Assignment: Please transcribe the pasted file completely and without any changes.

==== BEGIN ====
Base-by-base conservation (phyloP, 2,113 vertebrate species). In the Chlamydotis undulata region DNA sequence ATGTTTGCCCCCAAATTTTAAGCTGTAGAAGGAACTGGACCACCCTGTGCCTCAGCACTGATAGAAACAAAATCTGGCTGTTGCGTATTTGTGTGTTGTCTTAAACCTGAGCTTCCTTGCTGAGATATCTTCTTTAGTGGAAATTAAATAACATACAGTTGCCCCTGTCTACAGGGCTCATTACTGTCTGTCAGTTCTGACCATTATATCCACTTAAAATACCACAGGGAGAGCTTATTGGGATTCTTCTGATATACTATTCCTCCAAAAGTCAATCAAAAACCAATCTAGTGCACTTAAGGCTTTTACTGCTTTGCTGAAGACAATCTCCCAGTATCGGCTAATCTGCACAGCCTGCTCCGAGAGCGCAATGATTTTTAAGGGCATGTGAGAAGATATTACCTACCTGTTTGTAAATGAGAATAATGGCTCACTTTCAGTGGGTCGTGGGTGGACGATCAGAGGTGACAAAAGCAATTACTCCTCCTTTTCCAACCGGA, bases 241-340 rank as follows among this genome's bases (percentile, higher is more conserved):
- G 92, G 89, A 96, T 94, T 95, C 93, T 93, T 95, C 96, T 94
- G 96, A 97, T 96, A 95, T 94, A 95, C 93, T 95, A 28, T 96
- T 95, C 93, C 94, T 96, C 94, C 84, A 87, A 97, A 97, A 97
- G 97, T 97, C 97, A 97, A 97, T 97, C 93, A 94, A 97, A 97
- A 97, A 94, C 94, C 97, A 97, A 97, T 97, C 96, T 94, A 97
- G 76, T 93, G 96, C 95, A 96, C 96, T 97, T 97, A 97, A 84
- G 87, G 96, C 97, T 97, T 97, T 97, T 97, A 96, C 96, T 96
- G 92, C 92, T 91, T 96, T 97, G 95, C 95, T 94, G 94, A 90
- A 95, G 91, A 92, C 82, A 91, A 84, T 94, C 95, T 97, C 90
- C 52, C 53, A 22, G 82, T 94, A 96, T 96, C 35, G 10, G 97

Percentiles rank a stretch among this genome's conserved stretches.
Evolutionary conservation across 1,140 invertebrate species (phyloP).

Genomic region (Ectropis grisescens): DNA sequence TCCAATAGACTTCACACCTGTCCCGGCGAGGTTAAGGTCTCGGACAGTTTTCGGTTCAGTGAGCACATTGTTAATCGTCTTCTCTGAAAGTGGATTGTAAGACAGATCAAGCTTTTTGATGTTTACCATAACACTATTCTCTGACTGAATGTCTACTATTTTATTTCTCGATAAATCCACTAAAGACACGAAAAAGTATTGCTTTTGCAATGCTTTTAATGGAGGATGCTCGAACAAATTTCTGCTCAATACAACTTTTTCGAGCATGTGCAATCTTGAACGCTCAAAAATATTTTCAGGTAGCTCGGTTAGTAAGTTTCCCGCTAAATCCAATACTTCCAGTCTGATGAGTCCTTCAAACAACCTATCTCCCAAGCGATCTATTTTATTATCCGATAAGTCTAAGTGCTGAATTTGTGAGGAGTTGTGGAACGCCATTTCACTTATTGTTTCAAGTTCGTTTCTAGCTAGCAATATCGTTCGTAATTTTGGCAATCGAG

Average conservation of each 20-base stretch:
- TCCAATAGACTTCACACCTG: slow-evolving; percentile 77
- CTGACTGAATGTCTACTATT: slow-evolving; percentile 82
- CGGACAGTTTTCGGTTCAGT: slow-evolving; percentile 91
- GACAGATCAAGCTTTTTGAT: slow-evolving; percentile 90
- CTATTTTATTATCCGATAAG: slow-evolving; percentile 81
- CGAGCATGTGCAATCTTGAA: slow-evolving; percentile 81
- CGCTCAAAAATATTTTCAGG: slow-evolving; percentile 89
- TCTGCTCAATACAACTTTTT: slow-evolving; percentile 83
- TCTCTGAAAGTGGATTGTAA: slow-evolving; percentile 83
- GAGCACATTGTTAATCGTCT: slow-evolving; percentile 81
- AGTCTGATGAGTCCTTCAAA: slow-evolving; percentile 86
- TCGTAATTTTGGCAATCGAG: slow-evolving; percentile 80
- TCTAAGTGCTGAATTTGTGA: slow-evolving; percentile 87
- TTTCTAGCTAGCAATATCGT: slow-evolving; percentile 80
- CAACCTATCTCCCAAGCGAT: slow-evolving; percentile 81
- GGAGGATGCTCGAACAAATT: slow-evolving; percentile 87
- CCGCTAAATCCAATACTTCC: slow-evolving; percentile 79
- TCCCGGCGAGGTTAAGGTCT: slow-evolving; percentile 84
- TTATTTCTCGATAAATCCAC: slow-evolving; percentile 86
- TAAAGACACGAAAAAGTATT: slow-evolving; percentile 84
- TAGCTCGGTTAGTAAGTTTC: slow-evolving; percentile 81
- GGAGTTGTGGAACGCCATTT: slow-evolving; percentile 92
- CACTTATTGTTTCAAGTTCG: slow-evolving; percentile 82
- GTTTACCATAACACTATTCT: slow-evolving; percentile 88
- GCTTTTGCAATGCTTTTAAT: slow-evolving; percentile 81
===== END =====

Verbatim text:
Base-by-base conservation (phyloP, 2,113 vertebrate species). In the Chlamydotis undulata region DNA sequence ATGTTTGCCCCCAAATTTTAAGCTGTAGAAGGAACTGGACCACCCTGTGCCTCAGCACTGATAGAAACAAAATCTGGCTGTTGCGTATTTGTGTGTTGTCTTAAACCTGAGCTTCCTTGCTGAGATATCTTCTTTAGTGGAAATTAAATAACATACAGTTGCCCCTGTCTACAGGGCTCATTACTGTCTGTCAGTTCTGACCATTATATCCACTTAAAATACCACAGGGAGAGCTTATTGGGATTCTTCTGATATACTATTCCTCCAAAAGTCAATCAAAAACCAATCTAGTGCACTTAAGGCTTTTACTGCTTTGCTGAAGACAATCTCCCAGTATCGGCTAATCTGCACAGCCTGCTCCGAGAGCGCAATGATTTTTAAGGGCATGTGAGAAGATATTACCTACCTGTTTGTAAATGAGAATAATGGCTCACTTTCAGTGGGTCGTGGGTGGACGATCAGAGGTGACAAAAGCAATTACTCCTCCTTTTCCAACCGGA, bases 241-340 rank as follows among this genome's bases (percentile, higher is more conserved):
- G 92, G 89, A 96, T 94, T 95, C 93, T 93, T 95, C 96, T 94
- G 96, A 97, T 96, A 95, T 94, A 95, C 93, T 95, A 28, T 96
- T 95, C 93, C 94, T 96, C 94, C 84, A 87, A 97, A 97, A 97
- G 97, T 97, C 97, A 97, A 97, T 97, C 93, A 94, A 97, A 97
- A 97, A 94, C 94, C 97, A 97, A 97, T 97, C 96, T 94, A 97
- G 76, T 93, G 96, C 95, A 96, C 96, T 97, T 97, A 97, A 84
- G 87, G 96, C 97, T 97, T 97, T 97, T 97, A 96, C 96, T 96
- G 92, C 92, T 91, T 96, T 97, G 95, C 95, T 94, G 94, A 90
- A 95, G 91, A 92, C 82, A 91, A 84, T 94, C 95, T 97, C 90
- C 52, C 53, A 22, G 82, T 94, A 96, T 96, C 35, G 10, G 97

Percentiles rank a stretch among this genome's conserved stretches.
Evolutionary conservation across 1,140 invertebrate species (phyloP).

Genomic region (Ectropis grisescens): DNA sequence TCCAATAGACTTCACACCTGTCCCGGCGAGGTTAAGGTCTCGGACAGTTTTCGGTTCAGTGAGCACATTGTTAATCGTCTTCTCTGAAAGTGGATTGTAAGACAGATCAAGCTTTTTGATGTTTACCATAACACTATTCTCTGACTGAATGTCTACTATTTTATTTCTCGATAAATCCACTAAAGACACGAAAAAGTATTGCTTTTGCAATGCTTTTAATGGAGGATGCTCGAACAAATTTCTGCTCAATACAACTTTTTCGAGCATGTGCAATCTTGAACGCTCAAAAATATTTTCAGGTAGCTCGGTTAGTAAGTTTCCCGCTAAATCCAATACTTCCAGTCTGATGAGTCCTTCAAACAACCTATCTCCCAAGCGATCTATTTTATTATCCGATAAGTCTAAGTGCTGAATTTGTGAGGAGTTGTGGAACGCCATTTCACTTATTGTTTCAAGTTCGTTTCTAGCTAGCAATATCGTTCGTAATTTTGGCAATCGAG

Average conservation of each 20-base stretch:
- TCCAATAGACTTCACACCTG: slow-evolving; percentile 77
- CTGACTGAATGTCTACTATT: slow-evolving; percentile 82
- CGGACAGTTTTCGGTTCAGT: slow-evolving; percentile 91
- GACAGATCAAGCTTTTTGAT: slow-evolving; percentile 90
- CTATTTTATTATCCGATAAG: slow-evolving; percentile 81
- CGAGCATGTGCAATCTTGAA: slow-evolving; percentile 81
- CGCTCAAAAATATTTTCAGG: slow-evolving; percentile 89
- TCTGCTCAATACAACTTTTT: slow-evolving; percentile 83
- TCTCTGAAAGTGGATTGTAA: slow-evolving; percentile 83
- GAGCACATTGTTAATCGTCT: slow-evolving; percentile 81
- AGTCTGATGAGTCCTTCAAA: slow-evolving; percentile 86
- TCGTAATTTTGGCAATCGAG: slow-evolving; percentile 80
- TCTAAGTGCTGAATTTGTGA: slow-evolving; percentile 87
- TTTCTAGCTAGCAATATCGT: slow-evolving; percentile 80
- CAACCTATCTCCCAAGCGAT: slow-evolving; percentile 81
- GGAGGATGCTCGAACAAATT: slow-evolving; percentile 87
- CCGCTAAATCCAATACTTCC: slow-evolving; percentile 79
- TCCCGGCGAGGTTAAGGTCT: slow-evolving; percentile 84
- TTATTTCTCGATAAATCCAC: slow-evolving; percentile 86
- TAAAGACACGAAAAAGTATT: slow-evolving; percentile 84
- TAGCTCGGTTAGTAAGTTTC: slow-evolving; percentile 81
- GGAGTTGTGGAACGCCATTT: slow-evolving; percentile 92
- CACTTATTGTTTCAAGTTCG: slow-evolving; percentile 82
- GTTTACCATAACACTATTCT: slow-evolving; percentile 88
- GCTTTTGCAATGCTTTTAAT: slow-evolving; percentile 81